by Michael S. Kaplan, published on 2005/09/09 10:38 -04:00, original URI: http://blogs.msdn.com/b/michkap/archive/2005/09/09/462920.aspx
A developer at Microsoft recently asked me the following:
In control panel -> Regional options, the short date sample some times show national digit shapes. Is there any way, I can find out using an api which digit shape is used in the short date example of regional options?
The most important place to look is at GetLocaleInfo and specifically the LCTYPE values LOCALE_IDIGITSUBSTITUTION and LOCALE_SNATIVEDIGITS:
Value Meaning 0 Context - the shape depends on the previous text in the same output. 1 None/Arabic - gives full Unicode compatibility. 2 Native - national shapes determined by LOCALE_SNATIVEDIGITS.
Regional and Language Options uses GetDateFormat to get the formatted string and it is Uniscribe that takes the string when it is rendered and decides what to substitute, as appropriate.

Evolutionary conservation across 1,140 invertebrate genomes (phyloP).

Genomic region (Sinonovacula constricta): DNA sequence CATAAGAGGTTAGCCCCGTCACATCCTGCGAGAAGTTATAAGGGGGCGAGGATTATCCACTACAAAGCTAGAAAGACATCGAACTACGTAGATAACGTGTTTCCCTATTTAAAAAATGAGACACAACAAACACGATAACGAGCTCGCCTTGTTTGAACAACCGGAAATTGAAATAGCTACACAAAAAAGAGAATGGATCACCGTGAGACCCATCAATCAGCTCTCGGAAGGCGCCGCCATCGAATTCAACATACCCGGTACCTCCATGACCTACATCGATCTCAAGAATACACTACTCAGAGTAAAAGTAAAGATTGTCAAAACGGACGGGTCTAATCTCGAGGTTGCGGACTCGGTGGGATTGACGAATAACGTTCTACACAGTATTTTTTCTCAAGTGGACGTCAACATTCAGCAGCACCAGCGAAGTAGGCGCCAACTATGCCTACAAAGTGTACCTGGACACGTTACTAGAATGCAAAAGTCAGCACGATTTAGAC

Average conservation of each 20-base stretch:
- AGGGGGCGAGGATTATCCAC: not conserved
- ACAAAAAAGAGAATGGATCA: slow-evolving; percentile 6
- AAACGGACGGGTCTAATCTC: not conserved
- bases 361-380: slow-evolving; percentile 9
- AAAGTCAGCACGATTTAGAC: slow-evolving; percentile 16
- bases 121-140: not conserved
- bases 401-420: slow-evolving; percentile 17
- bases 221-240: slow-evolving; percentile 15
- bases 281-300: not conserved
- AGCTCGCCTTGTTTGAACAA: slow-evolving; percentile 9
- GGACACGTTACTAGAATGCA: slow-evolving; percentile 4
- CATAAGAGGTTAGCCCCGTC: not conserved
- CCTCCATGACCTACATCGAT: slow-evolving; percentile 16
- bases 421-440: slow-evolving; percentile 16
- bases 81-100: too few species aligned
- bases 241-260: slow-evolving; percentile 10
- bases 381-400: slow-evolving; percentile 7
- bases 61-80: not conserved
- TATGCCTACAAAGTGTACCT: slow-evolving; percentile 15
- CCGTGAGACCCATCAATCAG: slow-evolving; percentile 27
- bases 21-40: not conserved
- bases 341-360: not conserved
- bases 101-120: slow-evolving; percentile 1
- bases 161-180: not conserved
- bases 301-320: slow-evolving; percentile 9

You see, it is Uniscribe and more specifically the ScriptApplyDigitSubstitution and ScriptRecordDigitSubstitution functions (plus the supporting SCRIPT_DIGITSUBSTITUTE structure). Since Uniscribe has shipped in the box for every version of Windows since Windows 2000, the information about when and how to substitute digits is indeed valuable, and the Uniscribe implementation proves it. You can use these functions to do all of the "heavy lifting" for figuring out how to handle digits in a wide variety of situations....
This post brought to you by "๙" (U+0e59, a.k.a. THAI DIGIT NINE)
2006/06/18 The Phantom of the Digits
2006/02/22 And the digits just keep on coming
2006/01/18 Digits -- there is no substitute
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